I attended the artist talks at the CCP last Saturday. I was particularly interested in Yvonne Todd’s work. I had previously seen Todd’s work for the first time at the NGV in 2010 during the Unnerved: The New Zealand Project. I remember being mesmerised by her portraits. Things haven’t changed since then! Her recent series shown at the CCP is just as fascinating.
Serena Bentley curated the exhibition Wall of Seahorsel that is featured in Gallery 1 & 2 by the NZ photographer, Yvonne Todd. Seahorsel in Gallery 1 involves large scale portraits shot in studio where costumed models appeared to have been photographed while performing odd dance moves. Props like sand (see above), shells, & seaweed were used to convey a marine life theme throughout the works. The series alludes to commercial photography with a twist. I love how there is something absurd in the models’ postures. Todd explained she wanted to create a portrait series that is ambiguous and I think she has succeeded in combining mystery and theatricality in this series. She described her work as ‘deliberately obtuse’, a quote from one of her favorite authors, David Sedaris.
colour photograph, 130 x 105 cm, edition of 3 + 1 ap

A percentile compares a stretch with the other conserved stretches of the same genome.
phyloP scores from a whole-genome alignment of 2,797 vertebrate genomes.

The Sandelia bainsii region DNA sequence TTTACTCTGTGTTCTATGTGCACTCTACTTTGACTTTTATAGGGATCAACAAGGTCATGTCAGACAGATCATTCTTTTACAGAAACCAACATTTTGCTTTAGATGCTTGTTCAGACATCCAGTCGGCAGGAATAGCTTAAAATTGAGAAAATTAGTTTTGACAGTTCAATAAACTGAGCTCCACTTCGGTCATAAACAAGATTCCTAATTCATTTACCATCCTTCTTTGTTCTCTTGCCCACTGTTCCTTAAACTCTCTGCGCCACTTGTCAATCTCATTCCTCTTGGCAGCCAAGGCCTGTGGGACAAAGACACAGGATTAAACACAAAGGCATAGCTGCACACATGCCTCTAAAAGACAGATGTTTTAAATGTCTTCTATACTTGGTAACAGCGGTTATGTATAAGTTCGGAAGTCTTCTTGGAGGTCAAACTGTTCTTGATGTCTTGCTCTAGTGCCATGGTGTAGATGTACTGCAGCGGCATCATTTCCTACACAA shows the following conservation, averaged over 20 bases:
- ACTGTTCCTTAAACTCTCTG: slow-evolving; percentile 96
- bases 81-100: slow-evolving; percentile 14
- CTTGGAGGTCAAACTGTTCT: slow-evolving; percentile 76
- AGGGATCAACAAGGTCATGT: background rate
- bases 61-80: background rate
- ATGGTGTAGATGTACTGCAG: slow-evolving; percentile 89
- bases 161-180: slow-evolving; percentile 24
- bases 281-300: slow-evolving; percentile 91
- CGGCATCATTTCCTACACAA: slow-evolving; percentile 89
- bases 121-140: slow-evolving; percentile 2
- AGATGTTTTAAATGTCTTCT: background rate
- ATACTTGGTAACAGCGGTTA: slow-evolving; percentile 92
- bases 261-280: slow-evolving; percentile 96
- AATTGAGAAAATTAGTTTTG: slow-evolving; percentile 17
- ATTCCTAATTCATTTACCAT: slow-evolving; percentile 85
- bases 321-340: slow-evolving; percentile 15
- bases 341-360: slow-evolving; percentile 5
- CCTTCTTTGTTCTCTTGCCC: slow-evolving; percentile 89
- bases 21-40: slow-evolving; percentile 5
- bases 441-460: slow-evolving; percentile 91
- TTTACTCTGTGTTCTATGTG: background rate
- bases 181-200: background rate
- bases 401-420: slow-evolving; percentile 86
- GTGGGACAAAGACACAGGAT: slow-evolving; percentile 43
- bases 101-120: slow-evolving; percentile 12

In Gallery 2, The Wall of Man appears, at first glance, as a series of corporate portraits of senior executives. The truth is these men were recruited by the artist who placed an ad in the local paper. Todd references the stereotypical executives portraits. They look déja vu except for the odd fingertip missing here or someone wearing sunglasses with gradient lenses there. It can feel intimidating standing in Gallery 2, sandwiched between 2 walls of men staring back at you. Behind these highly staged portraits, there is a touch of humour that is characteristic of Todd’s portraiture.
Overall, Todd’s exhibition demonstrates not only how well she masters the craft of the lens and studio work, but also shows her ability to create works that suggest the familiar in a creative manner.